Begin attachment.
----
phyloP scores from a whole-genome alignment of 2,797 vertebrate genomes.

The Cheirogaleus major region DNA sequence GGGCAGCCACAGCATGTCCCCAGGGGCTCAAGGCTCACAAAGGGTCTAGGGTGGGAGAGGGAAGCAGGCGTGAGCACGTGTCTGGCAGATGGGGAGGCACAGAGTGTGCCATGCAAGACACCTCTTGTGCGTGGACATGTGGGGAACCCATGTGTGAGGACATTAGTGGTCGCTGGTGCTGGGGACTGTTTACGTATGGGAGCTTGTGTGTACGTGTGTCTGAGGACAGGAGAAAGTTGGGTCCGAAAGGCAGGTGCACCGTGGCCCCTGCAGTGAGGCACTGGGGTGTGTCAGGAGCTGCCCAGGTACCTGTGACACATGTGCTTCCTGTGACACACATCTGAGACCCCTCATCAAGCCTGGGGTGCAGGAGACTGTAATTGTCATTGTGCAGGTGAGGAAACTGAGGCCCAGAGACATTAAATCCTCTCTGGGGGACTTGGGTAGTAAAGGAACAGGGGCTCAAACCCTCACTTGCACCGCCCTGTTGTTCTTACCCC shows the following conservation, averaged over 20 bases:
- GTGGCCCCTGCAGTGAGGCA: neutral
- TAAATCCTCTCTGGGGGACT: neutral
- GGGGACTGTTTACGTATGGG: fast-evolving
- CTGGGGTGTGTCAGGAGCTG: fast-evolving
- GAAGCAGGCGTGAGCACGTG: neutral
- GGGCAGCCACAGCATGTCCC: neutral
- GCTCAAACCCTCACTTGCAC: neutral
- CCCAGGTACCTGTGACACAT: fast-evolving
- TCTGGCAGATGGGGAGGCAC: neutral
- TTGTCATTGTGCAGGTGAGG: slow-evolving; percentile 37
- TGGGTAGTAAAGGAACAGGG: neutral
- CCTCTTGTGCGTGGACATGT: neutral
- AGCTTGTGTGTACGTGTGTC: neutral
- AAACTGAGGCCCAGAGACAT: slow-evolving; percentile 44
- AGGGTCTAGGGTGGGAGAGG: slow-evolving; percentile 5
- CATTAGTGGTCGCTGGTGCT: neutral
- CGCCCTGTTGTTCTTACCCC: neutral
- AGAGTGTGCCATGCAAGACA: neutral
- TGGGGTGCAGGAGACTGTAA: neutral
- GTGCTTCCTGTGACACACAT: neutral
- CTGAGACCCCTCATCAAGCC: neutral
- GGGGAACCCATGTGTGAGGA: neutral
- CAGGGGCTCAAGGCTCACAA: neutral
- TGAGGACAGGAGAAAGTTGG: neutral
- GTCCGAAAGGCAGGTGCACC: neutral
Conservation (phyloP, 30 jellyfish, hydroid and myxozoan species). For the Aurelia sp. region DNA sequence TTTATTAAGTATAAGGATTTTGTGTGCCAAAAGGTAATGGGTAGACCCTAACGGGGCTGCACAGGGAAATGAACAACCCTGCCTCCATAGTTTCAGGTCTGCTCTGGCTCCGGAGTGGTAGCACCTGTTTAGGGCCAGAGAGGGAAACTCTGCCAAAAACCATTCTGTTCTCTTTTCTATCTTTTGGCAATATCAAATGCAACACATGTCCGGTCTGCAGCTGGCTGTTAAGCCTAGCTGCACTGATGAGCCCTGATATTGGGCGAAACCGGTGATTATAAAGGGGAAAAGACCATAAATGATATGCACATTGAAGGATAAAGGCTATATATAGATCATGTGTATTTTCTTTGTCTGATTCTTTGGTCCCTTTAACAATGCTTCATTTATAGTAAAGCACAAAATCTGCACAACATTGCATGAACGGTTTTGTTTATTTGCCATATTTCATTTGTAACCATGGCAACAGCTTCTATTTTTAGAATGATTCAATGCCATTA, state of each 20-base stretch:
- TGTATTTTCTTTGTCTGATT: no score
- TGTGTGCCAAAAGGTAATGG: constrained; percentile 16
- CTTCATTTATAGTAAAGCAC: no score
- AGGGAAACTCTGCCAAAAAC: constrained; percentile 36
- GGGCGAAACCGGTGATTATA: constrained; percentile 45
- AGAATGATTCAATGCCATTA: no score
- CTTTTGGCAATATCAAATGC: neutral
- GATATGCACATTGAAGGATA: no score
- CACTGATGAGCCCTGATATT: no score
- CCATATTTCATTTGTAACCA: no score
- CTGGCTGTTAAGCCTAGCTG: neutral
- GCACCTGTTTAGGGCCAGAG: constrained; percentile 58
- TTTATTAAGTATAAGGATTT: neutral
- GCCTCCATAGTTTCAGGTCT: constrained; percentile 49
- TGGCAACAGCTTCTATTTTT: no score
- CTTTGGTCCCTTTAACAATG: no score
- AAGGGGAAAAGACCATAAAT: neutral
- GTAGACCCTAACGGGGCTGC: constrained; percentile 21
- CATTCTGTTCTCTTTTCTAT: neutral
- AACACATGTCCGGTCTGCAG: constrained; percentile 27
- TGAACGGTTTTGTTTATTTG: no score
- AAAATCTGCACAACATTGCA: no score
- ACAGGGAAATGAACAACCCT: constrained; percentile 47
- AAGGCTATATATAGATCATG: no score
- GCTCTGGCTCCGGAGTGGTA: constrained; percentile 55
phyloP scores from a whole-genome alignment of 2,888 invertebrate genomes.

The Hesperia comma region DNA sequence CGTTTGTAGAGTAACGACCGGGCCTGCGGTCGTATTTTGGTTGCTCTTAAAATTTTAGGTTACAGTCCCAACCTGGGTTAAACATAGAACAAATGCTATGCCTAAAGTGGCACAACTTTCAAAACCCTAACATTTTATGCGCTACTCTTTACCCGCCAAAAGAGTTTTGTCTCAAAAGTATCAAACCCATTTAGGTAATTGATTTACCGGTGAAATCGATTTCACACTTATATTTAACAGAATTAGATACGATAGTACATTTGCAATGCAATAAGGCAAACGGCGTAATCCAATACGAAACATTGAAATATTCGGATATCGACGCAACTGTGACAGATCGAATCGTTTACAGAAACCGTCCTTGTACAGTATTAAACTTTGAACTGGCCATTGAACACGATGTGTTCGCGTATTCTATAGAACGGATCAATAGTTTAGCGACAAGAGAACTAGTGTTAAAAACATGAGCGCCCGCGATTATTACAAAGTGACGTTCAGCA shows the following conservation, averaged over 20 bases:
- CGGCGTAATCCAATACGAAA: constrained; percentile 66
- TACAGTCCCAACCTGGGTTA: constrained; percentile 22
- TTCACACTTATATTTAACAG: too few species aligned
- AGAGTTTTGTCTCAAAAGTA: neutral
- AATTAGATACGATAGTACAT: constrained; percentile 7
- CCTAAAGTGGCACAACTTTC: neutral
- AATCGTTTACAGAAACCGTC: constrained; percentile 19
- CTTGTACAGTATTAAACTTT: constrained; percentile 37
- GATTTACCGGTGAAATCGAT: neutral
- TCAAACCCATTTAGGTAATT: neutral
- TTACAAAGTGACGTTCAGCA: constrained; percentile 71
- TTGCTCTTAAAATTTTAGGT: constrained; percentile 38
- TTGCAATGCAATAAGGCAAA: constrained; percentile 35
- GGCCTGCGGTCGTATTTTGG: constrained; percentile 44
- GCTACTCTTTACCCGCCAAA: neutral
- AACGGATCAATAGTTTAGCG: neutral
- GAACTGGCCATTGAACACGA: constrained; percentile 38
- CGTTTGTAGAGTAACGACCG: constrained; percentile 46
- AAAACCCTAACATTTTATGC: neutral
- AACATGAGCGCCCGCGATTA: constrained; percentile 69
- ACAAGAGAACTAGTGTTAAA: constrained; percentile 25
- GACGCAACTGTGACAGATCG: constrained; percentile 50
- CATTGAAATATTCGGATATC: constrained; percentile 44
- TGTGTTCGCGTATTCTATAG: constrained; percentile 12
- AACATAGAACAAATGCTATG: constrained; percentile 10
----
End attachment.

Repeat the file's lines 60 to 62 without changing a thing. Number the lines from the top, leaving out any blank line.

- AATTAGATACGATAGTACAT: constrained; percentile 7
- CCTAAAGTGGCACAACTTTC: neutral
- AATCGTTTACAGAAACCGTC: constrained; percentile 19